If you care about the legitimacy of our democracy, read this article. (Updated. Twice.)

Finally, a somewhat mainstream media source has covered the 2004 election debacle. Robert F. Kennedy, Jr., writing in Rolling Stone, presents an extensive catalogue of evidence detailing the systemic unethical and illegal behavior of Republican operatives in Ohio, with the aim of subverting the will of the people. It's a lengthy article, but well worth the read.

Reading through charge after charge of irregularities, I was overcome by the pure chaos of the way in which our votes were counted. The only regularity behind it all seemed to be the GOP's indomitable will to steal the election for Bush.

This is from the conclusion:

The issue of what happened in 2004 is not an academic one. For the second election in a row, the president of the United States was selected not by the uncontested will of the people but under a cloud of dirty tricks. Given the scope of the GOP machinations, we simply cannot be certain that the right man now occupies the Oval Office -- which means, in effect, that we have been deprived of our faith in democracy itself.

American history is littered with vote fraud -- but rather than learning from our shameful past and cleaning up the system, we have allowed the problem to grow even worse. If the last two elections have taught us anything, it is this: The single greatest threat to our democracy is the insecurity of our voting system. If people lose faith that their votes are accurately and faithfully recorded, they will abandon the ballot box. Nothing less is at stake here than the entire idea of a government by the people.

Voting, as Thomas Paine said, "is the right upon which all other rights depend." Unless we ensure that right, everything else we hold dear is in jeopardy.

The fact that so much of this fraud occurred under the cover of efforts to reduce election fraud is utterly perverse, beyond Orwellian. This is why we need massive election reform now. We need paper trails, safer voting software, easier access to provisional and absentee ballots, nonpartisan or bipartisan election boards, and an overall streamlining of the electoral process.

Above all, we need to strike a better balance in our regulation of fraud. Ensuring that voters are who they claim to be is important, to be sure. But what has utterly--and intentionally--been neglected in these purported "anti-fraud" efforts is making the voting process as painless as possible for citizens. It shouldn't take an Herculean effort to be able to vote for Kerry in Ohio.

It's sad to say, but we should not be surprised if the Republicans somehow maintain their congressional majority this November. If it happens in 2006, it will happen again in 2008, and in 2010, and in 2012...

As progressives, if we care about instituting universal healthcare, fueling alternative energy research, providing everyone with a living wage, ensuring equal rights for all people--or whatever we are fighting for--all of our struggle is for naught, if our votes are not counted. We cannot stand idly by and let this gross injustice continue.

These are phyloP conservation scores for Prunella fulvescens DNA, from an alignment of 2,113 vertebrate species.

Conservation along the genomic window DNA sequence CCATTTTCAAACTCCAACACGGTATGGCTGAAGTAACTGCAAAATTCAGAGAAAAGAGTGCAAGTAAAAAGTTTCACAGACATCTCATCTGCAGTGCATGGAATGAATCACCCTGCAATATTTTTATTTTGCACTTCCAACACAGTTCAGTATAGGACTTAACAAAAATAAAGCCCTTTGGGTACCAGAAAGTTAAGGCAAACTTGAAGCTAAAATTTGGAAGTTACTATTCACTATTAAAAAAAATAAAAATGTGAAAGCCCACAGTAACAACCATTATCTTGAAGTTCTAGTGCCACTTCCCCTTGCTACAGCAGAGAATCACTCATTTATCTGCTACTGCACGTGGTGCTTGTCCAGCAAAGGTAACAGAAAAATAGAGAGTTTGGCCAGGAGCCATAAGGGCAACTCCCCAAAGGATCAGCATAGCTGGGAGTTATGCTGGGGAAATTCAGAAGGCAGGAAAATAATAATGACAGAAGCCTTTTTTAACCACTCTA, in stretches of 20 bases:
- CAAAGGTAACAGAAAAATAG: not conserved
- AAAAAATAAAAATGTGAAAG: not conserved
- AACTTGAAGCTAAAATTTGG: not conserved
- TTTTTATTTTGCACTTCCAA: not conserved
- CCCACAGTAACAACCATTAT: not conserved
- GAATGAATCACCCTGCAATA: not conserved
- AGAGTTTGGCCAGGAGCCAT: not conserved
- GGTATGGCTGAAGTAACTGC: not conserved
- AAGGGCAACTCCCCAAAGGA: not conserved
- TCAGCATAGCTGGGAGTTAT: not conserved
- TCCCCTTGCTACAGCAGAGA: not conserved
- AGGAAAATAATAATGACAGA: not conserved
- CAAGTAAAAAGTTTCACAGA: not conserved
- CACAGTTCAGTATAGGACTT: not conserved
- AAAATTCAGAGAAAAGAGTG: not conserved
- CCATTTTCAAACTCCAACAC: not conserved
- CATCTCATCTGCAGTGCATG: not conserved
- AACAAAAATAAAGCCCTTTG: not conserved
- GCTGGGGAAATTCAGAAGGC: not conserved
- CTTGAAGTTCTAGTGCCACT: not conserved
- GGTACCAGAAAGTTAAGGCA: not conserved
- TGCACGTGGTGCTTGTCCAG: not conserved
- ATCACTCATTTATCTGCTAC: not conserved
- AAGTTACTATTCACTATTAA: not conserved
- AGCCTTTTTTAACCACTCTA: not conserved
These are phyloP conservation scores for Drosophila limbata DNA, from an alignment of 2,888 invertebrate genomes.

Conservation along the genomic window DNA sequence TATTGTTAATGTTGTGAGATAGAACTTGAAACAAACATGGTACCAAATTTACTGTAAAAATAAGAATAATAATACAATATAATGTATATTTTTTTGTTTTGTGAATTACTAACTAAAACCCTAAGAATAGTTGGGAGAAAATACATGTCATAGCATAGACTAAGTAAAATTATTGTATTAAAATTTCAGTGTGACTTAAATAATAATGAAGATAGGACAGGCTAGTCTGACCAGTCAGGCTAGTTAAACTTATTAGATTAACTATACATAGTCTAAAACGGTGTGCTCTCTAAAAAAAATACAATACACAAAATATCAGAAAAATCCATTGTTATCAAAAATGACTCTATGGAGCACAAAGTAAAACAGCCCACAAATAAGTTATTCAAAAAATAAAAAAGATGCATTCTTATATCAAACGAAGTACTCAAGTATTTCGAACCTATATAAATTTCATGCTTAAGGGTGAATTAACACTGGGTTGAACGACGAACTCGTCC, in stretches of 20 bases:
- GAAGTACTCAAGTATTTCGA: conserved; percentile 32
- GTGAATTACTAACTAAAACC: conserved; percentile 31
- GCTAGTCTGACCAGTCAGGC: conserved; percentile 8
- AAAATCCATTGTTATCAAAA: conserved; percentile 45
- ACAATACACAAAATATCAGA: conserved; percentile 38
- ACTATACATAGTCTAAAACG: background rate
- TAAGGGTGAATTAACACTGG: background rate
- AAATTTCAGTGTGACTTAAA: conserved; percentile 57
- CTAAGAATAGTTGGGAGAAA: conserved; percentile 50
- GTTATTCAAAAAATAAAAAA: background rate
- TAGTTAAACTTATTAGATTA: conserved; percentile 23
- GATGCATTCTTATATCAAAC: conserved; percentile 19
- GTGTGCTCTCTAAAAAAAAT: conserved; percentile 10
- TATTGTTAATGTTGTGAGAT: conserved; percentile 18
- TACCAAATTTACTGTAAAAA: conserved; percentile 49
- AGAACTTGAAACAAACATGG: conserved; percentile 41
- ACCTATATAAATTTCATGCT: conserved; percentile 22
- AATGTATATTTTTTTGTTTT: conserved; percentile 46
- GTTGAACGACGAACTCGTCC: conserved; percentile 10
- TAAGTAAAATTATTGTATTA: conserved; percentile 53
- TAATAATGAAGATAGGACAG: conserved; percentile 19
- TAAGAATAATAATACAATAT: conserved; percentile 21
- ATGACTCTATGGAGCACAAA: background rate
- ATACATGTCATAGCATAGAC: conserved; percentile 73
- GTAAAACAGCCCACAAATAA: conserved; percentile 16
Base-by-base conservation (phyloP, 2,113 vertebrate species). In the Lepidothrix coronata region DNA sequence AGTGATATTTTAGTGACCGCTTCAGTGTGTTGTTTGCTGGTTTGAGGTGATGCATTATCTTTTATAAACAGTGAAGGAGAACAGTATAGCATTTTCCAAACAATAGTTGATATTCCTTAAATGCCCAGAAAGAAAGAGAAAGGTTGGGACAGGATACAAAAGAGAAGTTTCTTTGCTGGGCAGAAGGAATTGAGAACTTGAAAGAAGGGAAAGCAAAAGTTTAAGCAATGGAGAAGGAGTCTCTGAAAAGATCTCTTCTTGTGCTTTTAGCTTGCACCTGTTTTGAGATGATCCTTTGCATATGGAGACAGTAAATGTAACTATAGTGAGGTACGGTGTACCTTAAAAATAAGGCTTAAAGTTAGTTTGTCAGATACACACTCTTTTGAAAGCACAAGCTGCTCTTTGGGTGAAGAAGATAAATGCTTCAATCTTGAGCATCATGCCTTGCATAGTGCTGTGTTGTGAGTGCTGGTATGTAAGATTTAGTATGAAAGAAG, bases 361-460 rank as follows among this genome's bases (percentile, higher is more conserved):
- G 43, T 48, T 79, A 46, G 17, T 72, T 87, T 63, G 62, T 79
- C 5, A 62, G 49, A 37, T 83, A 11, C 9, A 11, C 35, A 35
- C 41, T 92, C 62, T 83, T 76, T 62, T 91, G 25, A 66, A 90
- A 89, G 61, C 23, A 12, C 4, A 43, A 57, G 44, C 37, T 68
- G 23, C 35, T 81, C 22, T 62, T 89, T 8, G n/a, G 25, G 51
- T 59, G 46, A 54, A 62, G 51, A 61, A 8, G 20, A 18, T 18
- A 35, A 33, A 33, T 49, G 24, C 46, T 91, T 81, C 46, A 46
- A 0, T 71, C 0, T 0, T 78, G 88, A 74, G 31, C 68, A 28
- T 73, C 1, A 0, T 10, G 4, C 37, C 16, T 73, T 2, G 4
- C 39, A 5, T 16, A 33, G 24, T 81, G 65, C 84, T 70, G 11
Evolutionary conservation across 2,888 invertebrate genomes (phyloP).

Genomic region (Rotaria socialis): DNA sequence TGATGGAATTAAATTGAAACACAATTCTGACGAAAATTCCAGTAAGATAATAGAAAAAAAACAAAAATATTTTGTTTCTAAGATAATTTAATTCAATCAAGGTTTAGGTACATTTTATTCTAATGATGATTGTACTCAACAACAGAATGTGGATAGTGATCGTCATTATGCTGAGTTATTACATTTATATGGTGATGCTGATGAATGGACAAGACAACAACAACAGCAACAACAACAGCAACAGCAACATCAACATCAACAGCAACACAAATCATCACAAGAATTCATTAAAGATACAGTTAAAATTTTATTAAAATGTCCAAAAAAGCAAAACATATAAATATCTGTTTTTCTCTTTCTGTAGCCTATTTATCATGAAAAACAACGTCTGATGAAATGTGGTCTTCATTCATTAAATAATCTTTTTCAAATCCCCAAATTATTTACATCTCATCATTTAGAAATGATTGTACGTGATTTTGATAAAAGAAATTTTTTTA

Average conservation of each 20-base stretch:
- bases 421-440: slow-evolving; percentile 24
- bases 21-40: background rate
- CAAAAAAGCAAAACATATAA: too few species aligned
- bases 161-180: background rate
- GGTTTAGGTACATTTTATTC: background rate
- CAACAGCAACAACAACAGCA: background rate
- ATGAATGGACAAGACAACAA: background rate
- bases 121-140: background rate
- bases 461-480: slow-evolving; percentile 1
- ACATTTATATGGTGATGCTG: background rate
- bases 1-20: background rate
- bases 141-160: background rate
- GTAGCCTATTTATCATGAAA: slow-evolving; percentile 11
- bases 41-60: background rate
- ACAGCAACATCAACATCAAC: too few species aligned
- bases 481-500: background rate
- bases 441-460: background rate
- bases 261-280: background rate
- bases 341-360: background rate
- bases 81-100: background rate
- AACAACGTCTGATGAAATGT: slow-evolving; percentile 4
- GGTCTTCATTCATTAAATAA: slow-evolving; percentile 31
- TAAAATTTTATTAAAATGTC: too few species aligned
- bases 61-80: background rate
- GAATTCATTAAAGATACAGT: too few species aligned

This country is (nominally) a democracy. Regardless of how they vote, everyone should have their vote counted. This is not a partisan issue--unless the two sides are pro- and anti-democracy.

ADDENDUM: After looking at other bloggers' coverage of this article and reviewing some naysayers' attempts at refuting exit poll discrepancies and so forth, I am honestly at a loss to know whether or not the election was stolen. Frankly, since I am not an expert, I don't know whom to trust.

What we do know, however, is that there was a lot of fraud--we just don't know if it was sufficiently in one direction to have affected the outcome (this is more or less what Kerry says in RFKJr's article).

Part of my enthusiasm in embracing election theft narratives, I'll admit, comes from a reluctance in believing that Americans could actually have seen fit to ask for 4 more years of Bush. I'm sure he'd lose if he had to run again today, but there are still millions of people who support him.

And it's not fair to categorize them exclusively as ignorant, misguided, or duped. A good many probably were, but others had what they took to be good reasons for voting as they did.

Regardless of what happened in '04, or '00 for that matter, our election system is a mess and badly in need of safeguards and streamlining. Consistent standards in federal elections would be a step in the right direction for democracy. If we could also get corporate and private money out of politics, that'd be even better.

ADDENDUM II: For a nice summary of problems with RFKJr's article, check out this piece from Salon.com.

As I read more about this, it seems increasingly less probable that voter disenfranchisement was systematically biased and maliciously motivated, as Kennedy and others claim. For the first time, I've encountered explanations that I find plausible to account for various discrepancies.

Somewhat surprisingly, I'm actually left quite optimistic. If this is the case, then 2006 may not turn into a stolen election. We may just get our accountability yet.

It's kinda funny. After being disappointed and disgusted by Bush and his ilk repeatedly and for so long, I was willing to believe any bad thing I'd heard about him or them. This is not to say that this episode has increased my trust in the system or in Republicans. Rather, I feel like I need to be more skeptical of claims that I want to believe are true.

In other words, I'm a little warier of kneejerk anti-Bush sentiment. Statements are not false just because Bush utters them. I mean, he's gotta slip up every now and again and accidentally say something true. ;-)

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